FLOWER POWER: WHY PALM SUNDAY IS ONE OF BULGARIA'S MOST POPULAR FEASTS
There is a day in Bulgaria when the cities and villages seem awash with blossoming flowers. The flower stalls stock more of their seasonal and all-the-year-round blooms than usual, and the number of pop-up flower sellers on the pavements increases. People carrying bouquets and bunches of pussy willow branches are everywhere.
Welcome to Tsvetnitsa, or Flower Day, one of Bulgaria's most beloved times of the year.
Tsvetnitsa – or Vrabnitsa, Willow Day, – is the local name for Palm Sunday, the feast celebrating Jesus's entry into Jerusalem. Early in the morning, priests all over Bulgaria bless branches of willow – a regional substitute for the palm branches laid on the streets of Jerusalem in the New Testament story. Then they distribute them to churchgoers throughout the day; it is believed that having at least one branch of blessed willow at home will protect the household from all evil.
This is why on Tsvetnitsa Bulgarian streets are full with people carrying willow branches, and there are queues in front of the churches. The Eastern Orthodox Bulgarians participate in a century-old ritual: they light a candle in the church, kiss the hand of the priest, and receive from him thew blessed willow twigs.
Palm Sunday is also a feast of nature's rebirth in spring.
On Palm Sunday even the icons in churches are decorated with willow branches
In traditional Bulgarian society, Vrabnitsa was a very important day for girls of marriageable age. On the previous day, the Saturday of Lazarus, they would dress in their best and form a group, going to visit each house in the village. There, they would dance and sing for the members of the household, wishing them health and wealth. In exchange they would receive gifts. It was believed that a girl who had not been a Lazarka for at least one year could not get married. She was also in danger of being eyed by the local dragon, a creature who was generally benevolent to the local community, but who had the habit of falling in love with pretty girls. He would visit her secretly in the night, and as the result she would gradually get sick and die. Or he might kidnap her, making her the mother of his winged children.
Lazaruvane was an important initiation rite for girls, and so too was the following day, Tsvetnitsa. The Lazarki would gather again, make wreaths of blessed willow branches, and throw them into running water. The wreath that reached a given place first meant that its owner would be the leader of the girls' group for the year.
Only twigs blessed in a church. The ones sold on the streets are not accepted
Today, the Lazaruvane is still played out in some villages but, because of the ageing population, it is now performed mainly by Gypsy girls. For generations of urban Bulgarians, this ritual is something they have heard about from their grandparents, or have read about in books, newspaper and Internet articles. No one, however, now participates in the Palm Sunday ritual of wreath throwing. Due to the urbanisation and social changes that swept Bulgaria after 1944 what has remained of the old traditions for Tsvetnitsa is what could survive in an urban environment: the blessing of the willow, and the belief that they will somehow bring happiness and health to the family.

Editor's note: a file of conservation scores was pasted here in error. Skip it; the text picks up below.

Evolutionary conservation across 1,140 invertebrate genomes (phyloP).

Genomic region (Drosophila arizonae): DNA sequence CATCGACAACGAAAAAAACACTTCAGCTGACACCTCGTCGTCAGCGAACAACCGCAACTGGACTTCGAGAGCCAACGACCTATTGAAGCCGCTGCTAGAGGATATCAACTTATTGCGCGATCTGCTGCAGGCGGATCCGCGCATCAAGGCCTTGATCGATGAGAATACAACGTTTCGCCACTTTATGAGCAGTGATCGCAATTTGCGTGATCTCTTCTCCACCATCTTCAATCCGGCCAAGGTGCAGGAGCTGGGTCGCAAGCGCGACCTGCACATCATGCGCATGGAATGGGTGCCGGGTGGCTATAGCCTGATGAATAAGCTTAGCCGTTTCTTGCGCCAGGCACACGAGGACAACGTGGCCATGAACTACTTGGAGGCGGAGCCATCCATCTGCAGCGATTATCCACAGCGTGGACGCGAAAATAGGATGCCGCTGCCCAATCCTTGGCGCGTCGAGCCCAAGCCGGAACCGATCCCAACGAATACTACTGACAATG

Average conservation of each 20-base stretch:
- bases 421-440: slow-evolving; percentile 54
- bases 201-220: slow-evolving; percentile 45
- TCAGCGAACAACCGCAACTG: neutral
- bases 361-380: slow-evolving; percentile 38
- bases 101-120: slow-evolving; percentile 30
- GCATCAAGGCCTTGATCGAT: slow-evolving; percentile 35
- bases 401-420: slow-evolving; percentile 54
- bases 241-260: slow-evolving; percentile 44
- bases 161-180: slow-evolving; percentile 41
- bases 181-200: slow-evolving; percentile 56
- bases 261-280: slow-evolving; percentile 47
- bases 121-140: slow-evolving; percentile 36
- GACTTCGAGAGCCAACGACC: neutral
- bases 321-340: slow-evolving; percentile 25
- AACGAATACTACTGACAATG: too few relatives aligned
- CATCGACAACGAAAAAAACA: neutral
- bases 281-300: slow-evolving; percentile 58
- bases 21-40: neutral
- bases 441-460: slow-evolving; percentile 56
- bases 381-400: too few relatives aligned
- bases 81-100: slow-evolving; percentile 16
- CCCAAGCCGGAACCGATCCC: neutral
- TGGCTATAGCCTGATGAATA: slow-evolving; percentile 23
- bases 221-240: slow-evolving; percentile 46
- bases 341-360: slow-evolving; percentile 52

There is another reason for Vrabnitsa's popularity in Bulgaria. The feast is the name day of anyone with a plant or flower related name, of which there are many in the country. The list is long and includes names such as the female Violeta, or Violet; Margarita, or Daisy; and Nevena, or Marigold; and the male Yavor, or Sycamore; Yasen, or Ash-tree; and Varban, or Willow, plus blanket names like Tsvetan and Tsvetelina, meaning Flowering. With the Bulgarian propensity for celebrating name days – another relic of the past, when it was more important to celebrate the feast of your patron saint, whose name you bore, rather than your birthday – it explains why Palm Sunday is so popular in this country.
In 2017, Palm Sunday in Bulgaria is on 9 April.
Tsvetnitsa is one of the religious feasts in Bulgaria pulling crowds into Eastern Orthodox churches
High Beam is a series of articles, initiated by Vagabond Magazine, with the generous support of the America for Bulgaria Foundation, that aims to provide details and background of places, cultural entities, events, personalities and facts of life that are sometimes difficult to understand for the outsider in the Balkans. The ultimate aim is the preservation of Bulgaria's cultural heritage – including but not limited to archaeological, cultural and ethnic diversity. The statements and opinionsexpressed herein are those of the authors and do not necessarily reflect the opinion of the America for Bulgaria Foundation and its partners.
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